Forms of Possession in The Legacy of Cain

“It is useless to dispute with a man who possessed his command of language….” ~Chapter 6, The Legacy of Cain

Wilkie Collins’s The Legacy of Cain is in many ways preoccupied with the concept of possession, in some ways that can be anticipated of the Victorian novel and also in some that are perhaps less obvious. The issue of husbands and fathers being in possession and command (or not) of their wives and daughters is certainly at play. But in addition, the narrative seriously considers the possibility that external elements (whether they be hereditary or environmental or social or supernatural or simply of some other unknown force) can possess, as it were, the individual being and determine his or her destiny. For instance, do people possess their own physical and mental attributes, or are they actually possessed by them, by what they inherit from their parents? Is natural selection a process that is leading to the perpetual and positive adaptation of species or to the recurring doom of innocent individuals?

In the quote above, the governor uses the term “possession” in reference to language, and yet I think it is related to these questions of bodily possession. What is implied by the governor’s comments about the doctor, as I interpret them, is that someone who possesses his command of language is someone in the utmost control of his thoughts and ideas. I think the question then becomes: could a person with that kind of control of language potentially reclaim possession of mental and physical control from those external elements mentioned above? Could he even deceive those around him by manipulating through language his own physical presence and mental persona in unanticipated ways. If you are in possession of a command of language, do you have the potential to mould your own destiny. Is that what the novel posits?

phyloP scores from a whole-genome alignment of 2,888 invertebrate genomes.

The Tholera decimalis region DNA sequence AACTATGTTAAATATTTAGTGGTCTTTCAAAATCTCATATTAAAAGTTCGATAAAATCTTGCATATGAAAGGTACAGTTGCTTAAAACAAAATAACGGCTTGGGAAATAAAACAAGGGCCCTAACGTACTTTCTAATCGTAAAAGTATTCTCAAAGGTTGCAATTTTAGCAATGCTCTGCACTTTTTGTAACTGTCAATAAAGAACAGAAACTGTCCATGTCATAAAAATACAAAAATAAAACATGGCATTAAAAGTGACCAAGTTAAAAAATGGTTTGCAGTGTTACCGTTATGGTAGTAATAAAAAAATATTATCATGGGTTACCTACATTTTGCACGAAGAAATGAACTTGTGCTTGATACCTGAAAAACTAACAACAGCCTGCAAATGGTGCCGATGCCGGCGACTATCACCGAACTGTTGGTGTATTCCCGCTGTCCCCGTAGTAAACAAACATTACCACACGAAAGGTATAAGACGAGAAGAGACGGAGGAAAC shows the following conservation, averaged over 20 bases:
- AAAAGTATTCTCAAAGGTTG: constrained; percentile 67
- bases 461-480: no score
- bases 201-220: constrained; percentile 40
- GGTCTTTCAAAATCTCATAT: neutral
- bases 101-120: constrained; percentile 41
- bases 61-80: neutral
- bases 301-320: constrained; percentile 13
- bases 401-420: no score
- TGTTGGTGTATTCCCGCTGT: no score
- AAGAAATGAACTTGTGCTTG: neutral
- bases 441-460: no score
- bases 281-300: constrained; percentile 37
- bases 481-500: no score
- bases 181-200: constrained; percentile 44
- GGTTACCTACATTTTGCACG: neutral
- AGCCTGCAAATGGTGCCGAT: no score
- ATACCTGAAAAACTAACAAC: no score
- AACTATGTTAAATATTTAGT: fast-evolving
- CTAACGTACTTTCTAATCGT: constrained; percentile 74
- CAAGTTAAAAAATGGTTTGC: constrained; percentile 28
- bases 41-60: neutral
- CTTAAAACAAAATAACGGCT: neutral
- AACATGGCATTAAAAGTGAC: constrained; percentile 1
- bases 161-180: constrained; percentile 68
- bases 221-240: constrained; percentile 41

Given these queries, how does the narrative thus frame Eunice’s and Helena’s possession of language for the reader? Eunice at first seems wholly incapable of possessing a command of language, while Helena is far more calculated in her discourse with others and also in her diary writing. Her control is so pervasive that she even possesses Eunice’s language by copying her sister’s words into her own journal. And yet, Helena’s control does not lead to any kind of liberation but rather to destruction. What can we make of the narrative’s appraisal of the possession of a command of language then? How are all the different forms of possession working in the novel?

Erin Spinka

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~ by erinspinka on January 29, 2009.

One Response to “Forms of Possession in The Legacy of Cain

  1. It’s really interesting that the influence of Eunice’s mother is written as if Eunice is being possessed by a demon, which would be an external threat, rather than being consistently coded in terms of heredity, which would be an internal threat in the sense that what she’s inherited is part of who she is. The novel seems to really resist any clear classification of inheritance as either something outside of yourself or something within yourself. I think your focus on the word “possession” is really apt for drawing attention to these issues of possessing/being possessed at the same time.

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